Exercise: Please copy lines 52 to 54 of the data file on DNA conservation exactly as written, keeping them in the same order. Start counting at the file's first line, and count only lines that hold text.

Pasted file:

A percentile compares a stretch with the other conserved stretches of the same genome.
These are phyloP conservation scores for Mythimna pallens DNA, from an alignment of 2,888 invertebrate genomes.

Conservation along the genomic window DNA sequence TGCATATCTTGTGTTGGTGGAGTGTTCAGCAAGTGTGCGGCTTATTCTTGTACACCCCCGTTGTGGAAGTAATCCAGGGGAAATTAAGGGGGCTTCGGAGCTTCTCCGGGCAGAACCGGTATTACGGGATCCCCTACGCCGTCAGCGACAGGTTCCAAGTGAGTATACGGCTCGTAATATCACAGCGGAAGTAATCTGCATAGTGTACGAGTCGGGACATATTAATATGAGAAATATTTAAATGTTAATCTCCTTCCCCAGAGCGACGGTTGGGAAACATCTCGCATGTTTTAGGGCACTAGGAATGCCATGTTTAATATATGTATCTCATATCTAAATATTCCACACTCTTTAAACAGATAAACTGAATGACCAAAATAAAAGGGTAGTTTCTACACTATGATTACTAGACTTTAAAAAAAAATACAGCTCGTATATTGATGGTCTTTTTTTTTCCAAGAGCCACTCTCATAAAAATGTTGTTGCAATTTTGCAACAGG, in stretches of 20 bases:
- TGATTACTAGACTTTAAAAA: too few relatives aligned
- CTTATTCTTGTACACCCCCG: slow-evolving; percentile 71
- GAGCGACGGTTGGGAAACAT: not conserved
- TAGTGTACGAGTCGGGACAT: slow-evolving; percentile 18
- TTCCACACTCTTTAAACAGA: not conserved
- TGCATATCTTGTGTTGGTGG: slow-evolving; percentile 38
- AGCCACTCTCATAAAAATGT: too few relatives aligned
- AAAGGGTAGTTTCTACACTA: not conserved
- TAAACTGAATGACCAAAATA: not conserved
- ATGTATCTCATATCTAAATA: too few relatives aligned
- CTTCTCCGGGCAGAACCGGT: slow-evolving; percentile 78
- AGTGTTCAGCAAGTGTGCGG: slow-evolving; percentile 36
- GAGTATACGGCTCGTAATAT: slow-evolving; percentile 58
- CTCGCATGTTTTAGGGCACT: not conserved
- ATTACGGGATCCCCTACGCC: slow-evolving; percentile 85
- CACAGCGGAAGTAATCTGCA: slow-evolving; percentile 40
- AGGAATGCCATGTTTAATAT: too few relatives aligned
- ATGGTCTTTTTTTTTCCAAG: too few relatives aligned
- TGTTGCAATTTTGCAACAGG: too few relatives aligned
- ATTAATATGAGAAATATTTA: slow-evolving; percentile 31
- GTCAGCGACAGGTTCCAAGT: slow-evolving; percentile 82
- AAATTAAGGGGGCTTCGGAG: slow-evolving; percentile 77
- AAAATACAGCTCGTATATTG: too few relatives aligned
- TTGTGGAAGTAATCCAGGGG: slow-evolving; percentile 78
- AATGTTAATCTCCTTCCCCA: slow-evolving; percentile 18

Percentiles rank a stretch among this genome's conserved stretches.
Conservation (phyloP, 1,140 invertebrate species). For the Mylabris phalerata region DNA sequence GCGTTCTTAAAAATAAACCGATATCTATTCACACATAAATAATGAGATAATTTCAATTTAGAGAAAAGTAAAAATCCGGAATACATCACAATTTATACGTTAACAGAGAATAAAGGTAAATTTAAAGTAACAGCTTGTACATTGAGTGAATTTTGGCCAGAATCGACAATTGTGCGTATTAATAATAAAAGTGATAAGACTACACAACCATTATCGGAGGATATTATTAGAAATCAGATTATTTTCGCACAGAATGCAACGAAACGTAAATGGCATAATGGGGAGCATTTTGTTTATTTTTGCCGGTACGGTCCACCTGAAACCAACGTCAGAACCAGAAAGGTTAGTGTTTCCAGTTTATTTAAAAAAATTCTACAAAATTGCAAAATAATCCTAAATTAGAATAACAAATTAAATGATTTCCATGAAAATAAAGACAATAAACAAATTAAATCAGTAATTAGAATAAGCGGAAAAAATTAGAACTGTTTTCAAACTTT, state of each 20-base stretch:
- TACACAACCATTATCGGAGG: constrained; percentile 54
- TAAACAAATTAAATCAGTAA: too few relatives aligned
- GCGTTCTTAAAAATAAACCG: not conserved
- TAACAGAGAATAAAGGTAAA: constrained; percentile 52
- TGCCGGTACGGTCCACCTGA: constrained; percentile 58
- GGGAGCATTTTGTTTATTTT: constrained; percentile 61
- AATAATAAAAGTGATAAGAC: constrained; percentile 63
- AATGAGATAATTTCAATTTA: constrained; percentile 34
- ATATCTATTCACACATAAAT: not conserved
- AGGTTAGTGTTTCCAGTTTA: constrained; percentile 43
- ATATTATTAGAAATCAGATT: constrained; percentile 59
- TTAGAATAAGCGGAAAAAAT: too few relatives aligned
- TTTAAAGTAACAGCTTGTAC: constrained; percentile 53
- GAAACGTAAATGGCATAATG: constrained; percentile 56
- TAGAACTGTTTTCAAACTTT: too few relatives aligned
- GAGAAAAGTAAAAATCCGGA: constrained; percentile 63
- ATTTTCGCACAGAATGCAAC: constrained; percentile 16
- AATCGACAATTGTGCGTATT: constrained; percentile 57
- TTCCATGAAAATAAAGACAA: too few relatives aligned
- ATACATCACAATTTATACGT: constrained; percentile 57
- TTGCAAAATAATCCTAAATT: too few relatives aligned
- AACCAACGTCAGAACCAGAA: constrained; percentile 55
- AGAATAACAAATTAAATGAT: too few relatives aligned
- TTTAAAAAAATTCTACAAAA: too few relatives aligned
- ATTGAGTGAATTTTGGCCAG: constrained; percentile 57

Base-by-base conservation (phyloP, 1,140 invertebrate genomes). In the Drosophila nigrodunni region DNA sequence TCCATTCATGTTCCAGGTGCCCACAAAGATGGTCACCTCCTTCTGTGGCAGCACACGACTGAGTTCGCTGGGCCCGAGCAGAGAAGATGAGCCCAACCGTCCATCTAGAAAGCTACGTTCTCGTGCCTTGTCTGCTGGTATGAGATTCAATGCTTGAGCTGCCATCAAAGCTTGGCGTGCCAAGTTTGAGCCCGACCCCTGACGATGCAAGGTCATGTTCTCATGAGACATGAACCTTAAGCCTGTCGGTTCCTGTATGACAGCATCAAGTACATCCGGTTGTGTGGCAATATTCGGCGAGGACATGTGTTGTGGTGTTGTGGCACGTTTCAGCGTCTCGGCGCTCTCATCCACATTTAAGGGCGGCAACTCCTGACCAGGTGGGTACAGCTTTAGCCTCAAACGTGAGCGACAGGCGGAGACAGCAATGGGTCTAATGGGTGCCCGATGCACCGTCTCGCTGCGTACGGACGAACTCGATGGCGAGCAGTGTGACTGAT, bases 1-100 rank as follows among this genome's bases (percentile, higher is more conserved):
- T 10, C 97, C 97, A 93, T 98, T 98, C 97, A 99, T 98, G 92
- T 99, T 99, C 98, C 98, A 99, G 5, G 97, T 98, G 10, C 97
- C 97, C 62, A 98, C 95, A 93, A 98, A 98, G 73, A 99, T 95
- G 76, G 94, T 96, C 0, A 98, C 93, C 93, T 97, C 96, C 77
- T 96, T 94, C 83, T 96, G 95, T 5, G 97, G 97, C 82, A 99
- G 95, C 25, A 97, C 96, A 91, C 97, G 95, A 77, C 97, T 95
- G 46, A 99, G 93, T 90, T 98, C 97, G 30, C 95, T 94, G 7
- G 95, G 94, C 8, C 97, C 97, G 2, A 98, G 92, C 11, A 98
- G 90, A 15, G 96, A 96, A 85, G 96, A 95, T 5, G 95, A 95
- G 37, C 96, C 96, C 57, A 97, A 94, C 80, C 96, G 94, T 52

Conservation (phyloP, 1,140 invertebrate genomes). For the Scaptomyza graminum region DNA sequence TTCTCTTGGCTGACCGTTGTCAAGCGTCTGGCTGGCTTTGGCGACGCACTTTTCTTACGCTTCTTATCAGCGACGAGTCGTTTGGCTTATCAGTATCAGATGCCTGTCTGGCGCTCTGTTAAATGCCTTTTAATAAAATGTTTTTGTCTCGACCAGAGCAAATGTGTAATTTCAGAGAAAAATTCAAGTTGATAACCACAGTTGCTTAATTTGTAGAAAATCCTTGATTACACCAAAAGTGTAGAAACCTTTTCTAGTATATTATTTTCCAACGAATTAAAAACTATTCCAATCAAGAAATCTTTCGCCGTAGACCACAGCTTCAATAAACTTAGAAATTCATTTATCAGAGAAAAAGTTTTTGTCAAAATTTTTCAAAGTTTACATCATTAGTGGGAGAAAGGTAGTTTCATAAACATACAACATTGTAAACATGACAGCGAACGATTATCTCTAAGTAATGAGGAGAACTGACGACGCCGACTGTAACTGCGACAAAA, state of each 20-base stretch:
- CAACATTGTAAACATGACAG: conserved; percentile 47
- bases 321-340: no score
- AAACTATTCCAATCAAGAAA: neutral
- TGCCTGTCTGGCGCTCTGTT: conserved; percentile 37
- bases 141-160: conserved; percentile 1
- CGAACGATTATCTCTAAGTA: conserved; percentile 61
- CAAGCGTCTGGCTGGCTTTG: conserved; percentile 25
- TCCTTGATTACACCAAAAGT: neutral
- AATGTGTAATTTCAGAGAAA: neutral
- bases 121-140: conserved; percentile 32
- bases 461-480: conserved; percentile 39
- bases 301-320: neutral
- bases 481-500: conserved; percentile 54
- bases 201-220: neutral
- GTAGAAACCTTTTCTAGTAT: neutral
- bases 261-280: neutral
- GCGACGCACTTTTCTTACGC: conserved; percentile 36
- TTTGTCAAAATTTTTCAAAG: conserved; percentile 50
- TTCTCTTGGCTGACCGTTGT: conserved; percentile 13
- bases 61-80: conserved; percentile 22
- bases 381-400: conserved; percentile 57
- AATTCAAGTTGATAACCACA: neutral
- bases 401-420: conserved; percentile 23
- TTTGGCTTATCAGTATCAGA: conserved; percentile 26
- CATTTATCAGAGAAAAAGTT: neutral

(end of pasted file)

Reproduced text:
- AACCAACGTCAGAACCAGAA: constrained; percentile 55
- AGAATAACAAATTAAATGAT: too few relatives aligned
- TTTAAAAAAATTCTACAAAA: too few relatives aligned